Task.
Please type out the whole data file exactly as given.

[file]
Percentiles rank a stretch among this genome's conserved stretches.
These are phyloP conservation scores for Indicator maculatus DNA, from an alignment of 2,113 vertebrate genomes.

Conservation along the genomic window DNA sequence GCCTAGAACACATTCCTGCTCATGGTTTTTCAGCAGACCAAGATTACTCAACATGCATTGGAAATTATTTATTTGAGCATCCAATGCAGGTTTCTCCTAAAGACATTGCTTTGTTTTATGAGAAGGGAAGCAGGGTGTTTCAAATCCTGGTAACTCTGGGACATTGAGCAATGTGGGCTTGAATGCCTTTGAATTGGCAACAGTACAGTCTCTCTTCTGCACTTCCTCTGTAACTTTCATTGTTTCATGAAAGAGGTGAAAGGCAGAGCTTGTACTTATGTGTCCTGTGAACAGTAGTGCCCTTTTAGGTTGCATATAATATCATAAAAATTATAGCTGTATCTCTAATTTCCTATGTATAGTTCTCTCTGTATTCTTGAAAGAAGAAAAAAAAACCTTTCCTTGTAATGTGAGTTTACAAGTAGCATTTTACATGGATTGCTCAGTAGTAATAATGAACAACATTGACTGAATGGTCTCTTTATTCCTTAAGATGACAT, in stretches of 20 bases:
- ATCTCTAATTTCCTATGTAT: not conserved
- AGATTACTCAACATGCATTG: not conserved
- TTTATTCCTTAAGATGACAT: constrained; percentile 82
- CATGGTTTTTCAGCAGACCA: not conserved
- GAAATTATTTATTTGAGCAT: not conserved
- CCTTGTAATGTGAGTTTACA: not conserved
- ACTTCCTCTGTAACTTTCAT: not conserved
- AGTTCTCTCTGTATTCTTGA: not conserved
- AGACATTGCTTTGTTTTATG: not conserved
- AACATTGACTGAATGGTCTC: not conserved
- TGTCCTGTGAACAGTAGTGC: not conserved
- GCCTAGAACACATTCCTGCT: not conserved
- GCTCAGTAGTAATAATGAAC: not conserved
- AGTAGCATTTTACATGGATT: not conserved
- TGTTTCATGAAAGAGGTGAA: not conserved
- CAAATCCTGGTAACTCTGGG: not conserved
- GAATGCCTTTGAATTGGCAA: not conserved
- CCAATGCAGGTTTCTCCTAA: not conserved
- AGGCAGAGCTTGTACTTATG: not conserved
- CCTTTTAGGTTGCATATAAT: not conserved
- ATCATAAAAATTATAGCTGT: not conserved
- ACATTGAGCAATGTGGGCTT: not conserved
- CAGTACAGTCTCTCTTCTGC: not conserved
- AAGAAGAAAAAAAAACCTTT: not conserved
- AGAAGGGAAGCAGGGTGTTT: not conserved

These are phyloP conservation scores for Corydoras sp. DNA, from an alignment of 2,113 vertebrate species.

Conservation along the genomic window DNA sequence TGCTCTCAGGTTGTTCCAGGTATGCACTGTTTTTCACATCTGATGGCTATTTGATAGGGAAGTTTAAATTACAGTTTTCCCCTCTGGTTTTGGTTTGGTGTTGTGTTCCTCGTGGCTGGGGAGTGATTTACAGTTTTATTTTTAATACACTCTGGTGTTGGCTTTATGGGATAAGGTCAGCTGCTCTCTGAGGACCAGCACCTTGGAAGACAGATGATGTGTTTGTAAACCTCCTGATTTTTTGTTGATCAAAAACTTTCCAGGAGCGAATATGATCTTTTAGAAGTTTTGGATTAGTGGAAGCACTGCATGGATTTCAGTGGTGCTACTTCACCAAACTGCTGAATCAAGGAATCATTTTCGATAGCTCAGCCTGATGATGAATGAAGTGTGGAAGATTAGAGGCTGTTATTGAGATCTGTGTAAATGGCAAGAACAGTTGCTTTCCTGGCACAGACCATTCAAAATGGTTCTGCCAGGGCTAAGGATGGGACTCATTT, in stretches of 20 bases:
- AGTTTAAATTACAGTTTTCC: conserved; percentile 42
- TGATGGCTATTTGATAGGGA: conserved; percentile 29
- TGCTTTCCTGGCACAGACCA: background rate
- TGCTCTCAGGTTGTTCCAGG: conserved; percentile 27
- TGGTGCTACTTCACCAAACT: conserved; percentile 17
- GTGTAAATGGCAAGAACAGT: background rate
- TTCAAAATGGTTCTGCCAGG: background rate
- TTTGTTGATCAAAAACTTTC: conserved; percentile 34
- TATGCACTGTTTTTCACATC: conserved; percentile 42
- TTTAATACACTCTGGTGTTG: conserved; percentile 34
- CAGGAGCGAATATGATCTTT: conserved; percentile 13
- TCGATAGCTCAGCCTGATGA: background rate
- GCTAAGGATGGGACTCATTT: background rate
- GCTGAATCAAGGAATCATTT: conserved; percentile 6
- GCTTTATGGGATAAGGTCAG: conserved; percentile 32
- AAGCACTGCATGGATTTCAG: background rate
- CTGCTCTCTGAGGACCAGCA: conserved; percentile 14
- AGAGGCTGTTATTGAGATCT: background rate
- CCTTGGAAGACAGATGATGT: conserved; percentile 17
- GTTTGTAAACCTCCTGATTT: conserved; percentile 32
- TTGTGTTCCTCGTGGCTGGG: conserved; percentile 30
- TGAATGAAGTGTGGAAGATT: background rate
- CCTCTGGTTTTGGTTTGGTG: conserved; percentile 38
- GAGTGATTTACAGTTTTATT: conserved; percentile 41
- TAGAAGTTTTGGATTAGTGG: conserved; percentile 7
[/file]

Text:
Percentiles rank a stretch among this genome's conserved stretches.
These are phyloP conservation scores for Indicator maculatus DNA, from an alignment of 2,113 vertebrate genomes.

Conservation along the genomic window DNA sequence GCCTAGAACACATTCCTGCTCATGGTTTTTCAGCAGACCAAGATTACTCAACATGCATTGGAAATTATTTATTTGAGCATCCAATGCAGGTTTCTCCTAAAGACATTGCTTTGTTTTATGAGAAGGGAAGCAGGGTGTTTCAAATCCTGGTAACTCTGGGACATTGAGCAATGTGGGCTTGAATGCCTTTGAATTGGCAACAGTACAGTCTCTCTTCTGCACTTCCTCTGTAACTTTCATTGTTTCATGAAAGAGGTGAAAGGCAGAGCTTGTACTTATGTGTCCTGTGAACAGTAGTGCCCTTTTAGGTTGCATATAATATCATAAAAATTATAGCTGTATCTCTAATTTCCTATGTATAGTTCTCTCTGTATTCTTGAAAGAAGAAAAAAAAACCTTTCCTTGTAATGTGAGTTTACAAGTAGCATTTTACATGGATTGCTCAGTAGTAATAATGAACAACATTGACTGAATGGTCTCTTTATTCCTTAAGATGACAT, in stretches of 20 bases:
- ATCTCTAATTTCCTATGTAT: not conserved
- AGATTACTCAACATGCATTG: not conserved
- TTTATTCCTTAAGATGACAT: constrained; percentile 82
- CATGGTTTTTCAGCAGACCA: not conserved
- GAAATTATTTATTTGAGCAT: not conserved
- CCTTGTAATGTGAGTTTACA: not conserved
- ACTTCCTCTGTAACTTTCAT: not conserved
- AGTTCTCTCTGTATTCTTGA: not conserved
- AGACATTGCTTTGTTTTATG: not conserved
- AACATTGACTGAATGGTCTC: not conserved
- TGTCCTGTGAACAGTAGTGC: not conserved
- GCCTAGAACACATTCCTGCT: not conserved
- GCTCAGTAGTAATAATGAAC: not conserved
- AGTAGCATTTTACATGGATT: not conserved
- TGTTTCATGAAAGAGGTGAA: not conserved
- CAAATCCTGGTAACTCTGGG: not conserved
- GAATGCCTTTGAATTGGCAA: not conserved
- CCAATGCAGGTTTCTCCTAA: not conserved
- AGGCAGAGCTTGTACTTATG: not conserved
- CCTTTTAGGTTGCATATAAT: not conserved
- ATCATAAAAATTATAGCTGT: not conserved
- ACATTGAGCAATGTGGGCTT: not conserved
- CAGTACAGTCTCTCTTCTGC: not conserved
- AAGAAGAAAAAAAAACCTTT: not conserved
- AGAAGGGAAGCAGGGTGTTT: not conserved

These are phyloP conservation scores for Corydoras sp. DNA, from an alignment of 2,113 vertebrate species.

Conservation along the genomic window DNA sequence TGCTCTCAGGTTGTTCCAGGTATGCACTGTTTTTCACATCTGATGGCTATTTGATAGGGAAGTTTAAATTACAGTTTTCCCCTCTGGTTTTGGTTTGGTGTTGTGTTCCTCGTGGCTGGGGAGTGATTTACAGTTTTATTTTTAATACACTCTGGTGTTGGCTTTATGGGATAAGGTCAGCTGCTCTCTGAGGACCAGCACCTTGGAAGACAGATGATGTGTTTGTAAACCTCCTGATTTTTTGTTGATCAAAAACTTTCCAGGAGCGAATATGATCTTTTAGAAGTTTTGGATTAGTGGAAGCACTGCATGGATTTCAGTGGTGCTACTTCACCAAACTGCTGAATCAAGGAATCATTTTCGATAGCTCAGCCTGATGATGAATGAAGTGTGGAAGATTAGAGGCTGTTATTGAGATCTGTGTAAATGGCAAGAACAGTTGCTTTCCTGGCACAGACCATTCAAAATGGTTCTGCCAGGGCTAAGGATGGGACTCATTT, in stretches of 20 bases:
- AGTTTAAATTACAGTTTTCC: conserved; percentile 42
- TGATGGCTATTTGATAGGGA: conserved; percentile 29
- TGCTTTCCTGGCACAGACCA: background rate
- TGCTCTCAGGTTGTTCCAGG: conserved; percentile 27
- TGGTGCTACTTCACCAAACT: conserved; percentile 17
- GTGTAAATGGCAAGAACAGT: background rate
- TTCAAAATGGTTCTGCCAGG: background rate
- TTTGTTGATCAAAAACTTTC: conserved; percentile 34
- TATGCACTGTTTTTCACATC: conserved; percentile 42
- TTTAATACACTCTGGTGTTG: conserved; percentile 34
- CAGGAGCGAATATGATCTTT: conserved; percentile 13
- TCGATAGCTCAGCCTGATGA: background rate
- GCTAAGGATGGGACTCATTT: background rate
- GCTGAATCAAGGAATCATTT: conserved; percentile 6
- GCTTTATGGGATAAGGTCAG: conserved; percentile 32
- AAGCACTGCATGGATTTCAG: background rate
- CTGCTCTCTGAGGACCAGCA: conserved; percentile 14
- AGAGGCTGTTATTGAGATCT: background rate
- CCTTGGAAGACAGATGATGT: conserved; percentile 17
- GTTTGTAAACCTCCTGATTT: conserved; percentile 32
- TTGTGTTCCTCGTGGCTGGG: conserved; percentile 30
- TGAATGAAGTGTGGAAGATT: background rate
- CCTCTGGTTTTGGTTTGGTG: conserved; percentile 38
- GAGTGATTTACAGTTTTATT: conserved; percentile 41
- TAGAAGTTTTGGATTAGTGG: conserved; percentile 7